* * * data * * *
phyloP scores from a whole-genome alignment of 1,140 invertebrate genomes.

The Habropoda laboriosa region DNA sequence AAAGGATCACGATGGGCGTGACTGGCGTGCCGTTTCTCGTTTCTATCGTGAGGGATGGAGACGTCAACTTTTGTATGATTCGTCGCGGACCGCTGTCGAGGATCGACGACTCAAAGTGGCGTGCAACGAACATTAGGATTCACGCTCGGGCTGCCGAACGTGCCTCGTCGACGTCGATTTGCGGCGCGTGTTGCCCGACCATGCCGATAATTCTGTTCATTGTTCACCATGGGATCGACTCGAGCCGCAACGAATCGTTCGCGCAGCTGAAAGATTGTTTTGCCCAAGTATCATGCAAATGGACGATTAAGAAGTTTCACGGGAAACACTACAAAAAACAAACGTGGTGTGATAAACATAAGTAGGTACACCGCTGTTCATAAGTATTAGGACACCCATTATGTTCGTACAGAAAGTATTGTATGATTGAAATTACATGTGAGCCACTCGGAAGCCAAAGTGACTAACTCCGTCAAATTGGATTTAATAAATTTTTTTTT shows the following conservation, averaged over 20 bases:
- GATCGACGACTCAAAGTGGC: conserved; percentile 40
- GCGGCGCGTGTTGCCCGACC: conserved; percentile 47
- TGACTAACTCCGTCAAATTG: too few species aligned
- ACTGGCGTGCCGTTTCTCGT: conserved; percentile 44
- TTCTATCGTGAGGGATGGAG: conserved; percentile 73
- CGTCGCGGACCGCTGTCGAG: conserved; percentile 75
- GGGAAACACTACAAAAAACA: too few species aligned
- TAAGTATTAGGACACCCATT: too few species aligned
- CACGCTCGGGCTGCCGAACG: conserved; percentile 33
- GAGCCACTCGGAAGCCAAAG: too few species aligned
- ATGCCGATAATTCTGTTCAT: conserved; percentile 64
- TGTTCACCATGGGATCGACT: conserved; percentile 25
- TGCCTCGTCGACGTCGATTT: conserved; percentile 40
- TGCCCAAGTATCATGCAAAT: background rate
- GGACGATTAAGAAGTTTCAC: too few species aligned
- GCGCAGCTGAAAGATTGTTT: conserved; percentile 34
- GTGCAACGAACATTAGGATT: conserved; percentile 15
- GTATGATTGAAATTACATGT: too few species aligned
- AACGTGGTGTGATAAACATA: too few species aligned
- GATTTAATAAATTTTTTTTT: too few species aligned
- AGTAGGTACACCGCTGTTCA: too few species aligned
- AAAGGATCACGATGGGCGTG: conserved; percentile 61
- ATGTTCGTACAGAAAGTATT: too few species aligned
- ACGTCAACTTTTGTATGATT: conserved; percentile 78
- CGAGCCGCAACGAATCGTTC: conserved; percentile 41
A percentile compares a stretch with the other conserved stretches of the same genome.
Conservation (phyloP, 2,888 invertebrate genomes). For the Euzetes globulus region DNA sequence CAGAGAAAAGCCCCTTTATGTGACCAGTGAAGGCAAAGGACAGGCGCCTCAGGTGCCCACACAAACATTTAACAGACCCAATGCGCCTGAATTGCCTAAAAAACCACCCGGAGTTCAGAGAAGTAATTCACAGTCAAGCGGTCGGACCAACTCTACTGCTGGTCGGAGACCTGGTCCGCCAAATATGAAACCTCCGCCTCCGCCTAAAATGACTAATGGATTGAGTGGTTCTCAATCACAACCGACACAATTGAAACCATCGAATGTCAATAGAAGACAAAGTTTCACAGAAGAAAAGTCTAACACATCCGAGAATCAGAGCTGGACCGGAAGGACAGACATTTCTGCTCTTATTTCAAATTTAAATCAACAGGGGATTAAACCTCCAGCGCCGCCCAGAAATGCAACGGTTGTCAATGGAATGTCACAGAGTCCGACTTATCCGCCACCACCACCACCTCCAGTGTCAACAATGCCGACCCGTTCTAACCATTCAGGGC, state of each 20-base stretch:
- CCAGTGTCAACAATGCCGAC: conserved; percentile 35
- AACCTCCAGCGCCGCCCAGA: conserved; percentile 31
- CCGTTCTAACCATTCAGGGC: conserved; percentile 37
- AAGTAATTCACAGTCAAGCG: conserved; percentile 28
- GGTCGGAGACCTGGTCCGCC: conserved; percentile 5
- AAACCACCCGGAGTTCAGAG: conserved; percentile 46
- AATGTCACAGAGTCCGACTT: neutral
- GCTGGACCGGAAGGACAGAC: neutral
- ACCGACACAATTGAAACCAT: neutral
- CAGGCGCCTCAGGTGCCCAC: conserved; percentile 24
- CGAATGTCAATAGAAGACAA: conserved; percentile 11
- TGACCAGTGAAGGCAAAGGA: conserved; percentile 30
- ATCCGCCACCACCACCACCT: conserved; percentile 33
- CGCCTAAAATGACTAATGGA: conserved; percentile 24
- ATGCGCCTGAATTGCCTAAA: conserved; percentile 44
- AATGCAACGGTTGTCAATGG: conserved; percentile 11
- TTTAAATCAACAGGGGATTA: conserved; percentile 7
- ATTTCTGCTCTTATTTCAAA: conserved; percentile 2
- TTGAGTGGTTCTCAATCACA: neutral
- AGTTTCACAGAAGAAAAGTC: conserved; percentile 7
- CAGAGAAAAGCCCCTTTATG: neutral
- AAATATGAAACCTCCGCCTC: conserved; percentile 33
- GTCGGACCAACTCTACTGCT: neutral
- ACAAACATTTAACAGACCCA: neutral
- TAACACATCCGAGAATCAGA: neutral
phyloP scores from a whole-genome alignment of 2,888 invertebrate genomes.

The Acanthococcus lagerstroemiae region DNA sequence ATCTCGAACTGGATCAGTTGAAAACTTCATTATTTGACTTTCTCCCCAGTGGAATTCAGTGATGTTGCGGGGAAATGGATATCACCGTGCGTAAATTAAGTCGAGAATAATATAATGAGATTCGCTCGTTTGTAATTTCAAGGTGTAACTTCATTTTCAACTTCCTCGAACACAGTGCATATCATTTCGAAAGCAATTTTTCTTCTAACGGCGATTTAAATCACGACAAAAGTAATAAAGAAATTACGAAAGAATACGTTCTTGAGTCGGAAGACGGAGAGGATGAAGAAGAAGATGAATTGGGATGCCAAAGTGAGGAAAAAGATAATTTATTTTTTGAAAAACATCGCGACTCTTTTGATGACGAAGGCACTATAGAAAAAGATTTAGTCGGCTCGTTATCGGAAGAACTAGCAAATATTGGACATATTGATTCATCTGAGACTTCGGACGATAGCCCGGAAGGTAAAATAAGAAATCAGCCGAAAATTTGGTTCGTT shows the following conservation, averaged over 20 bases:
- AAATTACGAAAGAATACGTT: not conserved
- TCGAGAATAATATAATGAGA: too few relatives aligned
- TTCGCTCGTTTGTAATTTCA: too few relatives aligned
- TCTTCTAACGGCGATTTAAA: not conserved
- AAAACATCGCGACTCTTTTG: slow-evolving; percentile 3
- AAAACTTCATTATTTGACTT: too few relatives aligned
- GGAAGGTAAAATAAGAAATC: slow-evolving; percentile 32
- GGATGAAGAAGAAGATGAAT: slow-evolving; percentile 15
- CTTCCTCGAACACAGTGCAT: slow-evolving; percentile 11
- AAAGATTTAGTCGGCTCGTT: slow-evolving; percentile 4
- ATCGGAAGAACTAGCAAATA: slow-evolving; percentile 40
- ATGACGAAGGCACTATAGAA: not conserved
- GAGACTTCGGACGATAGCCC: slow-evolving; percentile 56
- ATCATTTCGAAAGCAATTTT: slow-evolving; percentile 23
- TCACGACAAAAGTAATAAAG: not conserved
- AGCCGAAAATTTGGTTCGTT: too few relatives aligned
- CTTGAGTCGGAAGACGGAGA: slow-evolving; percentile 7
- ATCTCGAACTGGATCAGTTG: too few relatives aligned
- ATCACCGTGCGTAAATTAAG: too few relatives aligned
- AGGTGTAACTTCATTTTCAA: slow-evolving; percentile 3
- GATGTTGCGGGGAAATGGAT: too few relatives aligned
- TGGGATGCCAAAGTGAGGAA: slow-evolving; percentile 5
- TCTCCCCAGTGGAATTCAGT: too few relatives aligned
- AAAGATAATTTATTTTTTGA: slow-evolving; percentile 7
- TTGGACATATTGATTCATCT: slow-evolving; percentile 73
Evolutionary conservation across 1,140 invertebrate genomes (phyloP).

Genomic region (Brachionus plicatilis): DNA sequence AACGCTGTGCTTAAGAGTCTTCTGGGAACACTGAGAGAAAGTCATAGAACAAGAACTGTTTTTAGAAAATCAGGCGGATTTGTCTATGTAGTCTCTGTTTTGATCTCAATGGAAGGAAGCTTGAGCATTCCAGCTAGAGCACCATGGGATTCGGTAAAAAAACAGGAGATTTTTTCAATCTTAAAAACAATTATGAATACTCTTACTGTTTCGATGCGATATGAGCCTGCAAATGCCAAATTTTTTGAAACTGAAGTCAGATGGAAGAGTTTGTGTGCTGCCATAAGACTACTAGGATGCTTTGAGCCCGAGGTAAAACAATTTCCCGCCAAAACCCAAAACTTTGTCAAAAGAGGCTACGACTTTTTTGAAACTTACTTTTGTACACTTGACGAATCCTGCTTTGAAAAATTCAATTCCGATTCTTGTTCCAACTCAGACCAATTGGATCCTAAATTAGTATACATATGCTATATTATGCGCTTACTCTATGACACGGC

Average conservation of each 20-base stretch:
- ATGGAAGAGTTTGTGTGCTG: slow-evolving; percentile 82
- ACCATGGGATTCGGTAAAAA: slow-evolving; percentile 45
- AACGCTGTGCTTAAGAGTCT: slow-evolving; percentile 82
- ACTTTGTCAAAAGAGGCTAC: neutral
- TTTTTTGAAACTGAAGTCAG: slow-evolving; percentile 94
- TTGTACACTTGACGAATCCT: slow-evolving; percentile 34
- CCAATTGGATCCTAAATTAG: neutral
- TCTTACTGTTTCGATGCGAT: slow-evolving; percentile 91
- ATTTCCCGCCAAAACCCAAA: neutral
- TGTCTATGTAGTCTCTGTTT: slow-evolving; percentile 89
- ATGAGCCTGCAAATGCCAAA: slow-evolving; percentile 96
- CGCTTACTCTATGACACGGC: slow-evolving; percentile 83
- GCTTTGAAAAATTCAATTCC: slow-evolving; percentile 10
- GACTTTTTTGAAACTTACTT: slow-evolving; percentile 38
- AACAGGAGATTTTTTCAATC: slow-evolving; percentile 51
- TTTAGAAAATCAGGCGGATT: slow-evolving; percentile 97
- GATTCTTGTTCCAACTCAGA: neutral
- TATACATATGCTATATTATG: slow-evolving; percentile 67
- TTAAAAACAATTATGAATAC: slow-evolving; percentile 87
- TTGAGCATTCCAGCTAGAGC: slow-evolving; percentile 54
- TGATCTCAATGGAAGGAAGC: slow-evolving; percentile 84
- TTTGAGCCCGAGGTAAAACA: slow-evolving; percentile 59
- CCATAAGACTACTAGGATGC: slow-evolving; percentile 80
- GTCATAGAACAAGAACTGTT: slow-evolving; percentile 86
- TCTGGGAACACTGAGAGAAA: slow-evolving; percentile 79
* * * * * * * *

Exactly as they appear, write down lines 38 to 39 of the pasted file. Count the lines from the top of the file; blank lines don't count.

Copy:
- ACCGACACAATTGAAACCAT: neutral
- CAGGCGCCTCAGGTGCCCAC: conserved; percentile 24